NBC's Nightly News ran a nice feature on World War II memories recorded in a New Hampshire town tonight. Their short article explained how seniors in a local retirement home banded together to tell their war stories. These men and women had been fighter pilots, internees, newly weds and more. In recording their words, they guaranteed their stories would live on. Kudos to these men and women - and NBC - for taking the time to teach all of us about their experiences.
I wish my ancestors had done the same. Several served in the Army or Navy and one in the WACs and the Land Army. None recorded their stories. Perhaps it was too painful to do so; perhaps they deemed their experiences uninteresting. They gave me the outline of their service - one was a POW; another canned fruit - but very little else.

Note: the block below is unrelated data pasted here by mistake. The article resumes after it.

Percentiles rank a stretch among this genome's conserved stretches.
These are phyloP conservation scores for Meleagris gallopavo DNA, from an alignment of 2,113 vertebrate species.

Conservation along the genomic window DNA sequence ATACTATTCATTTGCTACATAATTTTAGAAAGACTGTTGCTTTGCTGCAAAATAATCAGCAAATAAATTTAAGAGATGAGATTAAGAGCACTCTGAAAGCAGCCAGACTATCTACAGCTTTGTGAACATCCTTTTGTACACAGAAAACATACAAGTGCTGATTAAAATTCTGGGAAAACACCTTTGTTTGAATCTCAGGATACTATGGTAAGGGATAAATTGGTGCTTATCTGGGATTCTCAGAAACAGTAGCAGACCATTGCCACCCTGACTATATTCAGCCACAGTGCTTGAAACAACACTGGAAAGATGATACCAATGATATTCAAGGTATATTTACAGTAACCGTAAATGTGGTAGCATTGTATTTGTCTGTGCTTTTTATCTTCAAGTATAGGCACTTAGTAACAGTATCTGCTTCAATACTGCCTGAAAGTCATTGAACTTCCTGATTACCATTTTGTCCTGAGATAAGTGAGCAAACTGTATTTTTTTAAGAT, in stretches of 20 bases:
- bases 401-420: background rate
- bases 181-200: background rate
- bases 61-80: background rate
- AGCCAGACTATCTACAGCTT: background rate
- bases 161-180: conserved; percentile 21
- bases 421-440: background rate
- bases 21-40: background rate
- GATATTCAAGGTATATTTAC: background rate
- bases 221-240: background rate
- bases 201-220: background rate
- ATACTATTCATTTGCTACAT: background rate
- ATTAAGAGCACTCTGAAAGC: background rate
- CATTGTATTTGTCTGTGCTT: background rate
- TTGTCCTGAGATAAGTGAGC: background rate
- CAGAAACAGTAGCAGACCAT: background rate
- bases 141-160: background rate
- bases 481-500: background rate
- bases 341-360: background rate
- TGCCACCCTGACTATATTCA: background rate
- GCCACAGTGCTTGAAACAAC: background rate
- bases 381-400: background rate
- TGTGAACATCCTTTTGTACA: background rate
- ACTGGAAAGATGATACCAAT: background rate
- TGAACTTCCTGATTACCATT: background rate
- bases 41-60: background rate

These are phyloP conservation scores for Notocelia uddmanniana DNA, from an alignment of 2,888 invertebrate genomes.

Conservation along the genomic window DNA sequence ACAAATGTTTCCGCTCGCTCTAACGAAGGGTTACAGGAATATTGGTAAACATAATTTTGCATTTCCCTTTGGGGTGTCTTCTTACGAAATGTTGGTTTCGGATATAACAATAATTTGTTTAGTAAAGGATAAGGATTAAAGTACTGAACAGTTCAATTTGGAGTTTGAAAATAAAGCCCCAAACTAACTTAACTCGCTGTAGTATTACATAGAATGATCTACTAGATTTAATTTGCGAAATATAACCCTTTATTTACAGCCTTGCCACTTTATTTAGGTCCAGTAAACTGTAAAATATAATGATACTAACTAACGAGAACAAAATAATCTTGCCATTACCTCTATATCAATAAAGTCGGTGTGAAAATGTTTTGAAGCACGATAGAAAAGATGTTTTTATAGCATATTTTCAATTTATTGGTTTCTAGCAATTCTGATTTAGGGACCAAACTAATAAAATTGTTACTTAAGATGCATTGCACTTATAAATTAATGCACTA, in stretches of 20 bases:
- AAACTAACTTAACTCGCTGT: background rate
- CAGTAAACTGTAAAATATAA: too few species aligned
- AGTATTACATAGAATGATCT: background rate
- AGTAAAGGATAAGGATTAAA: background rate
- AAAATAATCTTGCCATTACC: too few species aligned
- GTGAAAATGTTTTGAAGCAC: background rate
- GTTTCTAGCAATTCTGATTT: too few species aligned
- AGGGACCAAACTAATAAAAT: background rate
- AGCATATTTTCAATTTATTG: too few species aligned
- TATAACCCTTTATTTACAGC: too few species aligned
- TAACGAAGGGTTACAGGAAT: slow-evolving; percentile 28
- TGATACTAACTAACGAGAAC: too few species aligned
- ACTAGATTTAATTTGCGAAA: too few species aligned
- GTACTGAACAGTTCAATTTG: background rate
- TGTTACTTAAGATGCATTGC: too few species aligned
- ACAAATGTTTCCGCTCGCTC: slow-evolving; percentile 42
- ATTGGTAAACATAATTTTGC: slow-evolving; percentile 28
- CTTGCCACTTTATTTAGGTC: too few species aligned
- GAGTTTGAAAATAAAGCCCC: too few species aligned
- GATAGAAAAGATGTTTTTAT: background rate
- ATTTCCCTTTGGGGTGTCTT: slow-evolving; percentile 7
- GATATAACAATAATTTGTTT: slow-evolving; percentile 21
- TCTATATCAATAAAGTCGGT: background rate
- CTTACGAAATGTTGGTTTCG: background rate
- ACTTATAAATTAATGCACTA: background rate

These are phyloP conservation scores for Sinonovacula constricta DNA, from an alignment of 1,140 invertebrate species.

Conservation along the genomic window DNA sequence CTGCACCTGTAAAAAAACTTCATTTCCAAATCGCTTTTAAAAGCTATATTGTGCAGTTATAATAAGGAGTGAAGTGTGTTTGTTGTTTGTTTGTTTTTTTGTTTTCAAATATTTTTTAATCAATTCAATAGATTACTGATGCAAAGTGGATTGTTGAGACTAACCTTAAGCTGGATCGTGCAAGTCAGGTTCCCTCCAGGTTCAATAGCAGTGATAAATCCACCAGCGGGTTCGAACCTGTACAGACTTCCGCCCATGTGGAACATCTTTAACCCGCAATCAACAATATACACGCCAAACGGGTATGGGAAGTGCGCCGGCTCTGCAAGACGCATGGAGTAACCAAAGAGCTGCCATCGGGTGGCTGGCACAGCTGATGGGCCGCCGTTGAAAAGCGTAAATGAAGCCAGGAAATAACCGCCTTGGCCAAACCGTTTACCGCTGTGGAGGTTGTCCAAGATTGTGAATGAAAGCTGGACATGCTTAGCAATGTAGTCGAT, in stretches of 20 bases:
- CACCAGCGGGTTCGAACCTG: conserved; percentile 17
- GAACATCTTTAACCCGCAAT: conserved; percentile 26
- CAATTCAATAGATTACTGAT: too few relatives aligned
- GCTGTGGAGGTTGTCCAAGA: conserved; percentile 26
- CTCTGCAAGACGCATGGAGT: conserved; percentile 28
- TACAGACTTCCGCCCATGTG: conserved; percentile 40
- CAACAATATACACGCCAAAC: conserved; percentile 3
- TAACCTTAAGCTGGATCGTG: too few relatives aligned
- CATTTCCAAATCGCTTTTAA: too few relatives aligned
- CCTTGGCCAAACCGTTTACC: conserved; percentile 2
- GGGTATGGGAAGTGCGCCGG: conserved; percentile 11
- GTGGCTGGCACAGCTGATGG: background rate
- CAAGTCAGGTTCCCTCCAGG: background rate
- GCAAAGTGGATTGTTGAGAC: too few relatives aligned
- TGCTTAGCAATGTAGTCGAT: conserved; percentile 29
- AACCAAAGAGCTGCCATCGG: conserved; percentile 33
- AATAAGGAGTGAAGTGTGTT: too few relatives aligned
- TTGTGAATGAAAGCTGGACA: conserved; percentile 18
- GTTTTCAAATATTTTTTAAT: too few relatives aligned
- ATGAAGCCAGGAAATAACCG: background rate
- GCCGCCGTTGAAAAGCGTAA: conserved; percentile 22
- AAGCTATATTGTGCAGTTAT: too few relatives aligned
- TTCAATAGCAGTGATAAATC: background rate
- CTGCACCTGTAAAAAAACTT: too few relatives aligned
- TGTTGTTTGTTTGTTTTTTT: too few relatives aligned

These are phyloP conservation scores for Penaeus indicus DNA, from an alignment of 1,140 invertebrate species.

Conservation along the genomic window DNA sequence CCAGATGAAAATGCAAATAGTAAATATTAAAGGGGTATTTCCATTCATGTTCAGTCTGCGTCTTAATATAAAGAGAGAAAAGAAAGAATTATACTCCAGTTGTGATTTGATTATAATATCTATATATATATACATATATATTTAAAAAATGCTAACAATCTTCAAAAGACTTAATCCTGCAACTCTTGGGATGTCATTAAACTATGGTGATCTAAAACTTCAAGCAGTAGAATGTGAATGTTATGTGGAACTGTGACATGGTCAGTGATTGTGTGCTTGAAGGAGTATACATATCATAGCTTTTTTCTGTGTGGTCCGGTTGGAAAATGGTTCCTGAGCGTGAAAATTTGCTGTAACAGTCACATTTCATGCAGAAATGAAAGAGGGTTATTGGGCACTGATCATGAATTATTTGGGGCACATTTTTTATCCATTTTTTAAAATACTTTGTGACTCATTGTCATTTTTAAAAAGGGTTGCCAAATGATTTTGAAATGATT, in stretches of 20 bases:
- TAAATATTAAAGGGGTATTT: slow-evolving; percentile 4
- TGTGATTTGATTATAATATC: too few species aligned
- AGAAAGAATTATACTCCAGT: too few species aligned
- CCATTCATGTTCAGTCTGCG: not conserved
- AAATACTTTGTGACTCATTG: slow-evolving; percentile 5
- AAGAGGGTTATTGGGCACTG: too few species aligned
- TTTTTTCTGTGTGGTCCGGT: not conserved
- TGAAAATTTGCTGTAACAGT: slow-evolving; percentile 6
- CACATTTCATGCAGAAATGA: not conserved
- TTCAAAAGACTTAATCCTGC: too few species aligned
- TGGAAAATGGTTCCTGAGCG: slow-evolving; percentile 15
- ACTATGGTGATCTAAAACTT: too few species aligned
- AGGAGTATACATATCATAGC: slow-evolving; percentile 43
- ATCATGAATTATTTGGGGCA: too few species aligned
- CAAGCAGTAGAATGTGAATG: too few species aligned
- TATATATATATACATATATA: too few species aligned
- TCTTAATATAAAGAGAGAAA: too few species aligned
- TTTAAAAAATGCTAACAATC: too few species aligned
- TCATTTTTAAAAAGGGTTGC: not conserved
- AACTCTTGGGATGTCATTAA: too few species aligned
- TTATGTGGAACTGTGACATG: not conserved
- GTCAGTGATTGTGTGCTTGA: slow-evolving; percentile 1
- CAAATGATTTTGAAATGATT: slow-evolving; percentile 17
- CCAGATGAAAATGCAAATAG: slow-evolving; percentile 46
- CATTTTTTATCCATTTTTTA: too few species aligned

I'm left trying to put together the pieces after their deaths. I can get draft files for my male relatives and POW records. Each will give me statistics such as the name, rank, etc. Due to privacy regulations, I would have a hard time requesting their service records. I have pay stubs for the female ancestor, the only part of her records remaining after the 1973 fire in National Personnel Records Center. What I would love are the details: what was their service like? What were they thinking or feeling?
As genealogists, we should at least try to record our family's stories. I'm sure I won't be the last one to wish I knew more.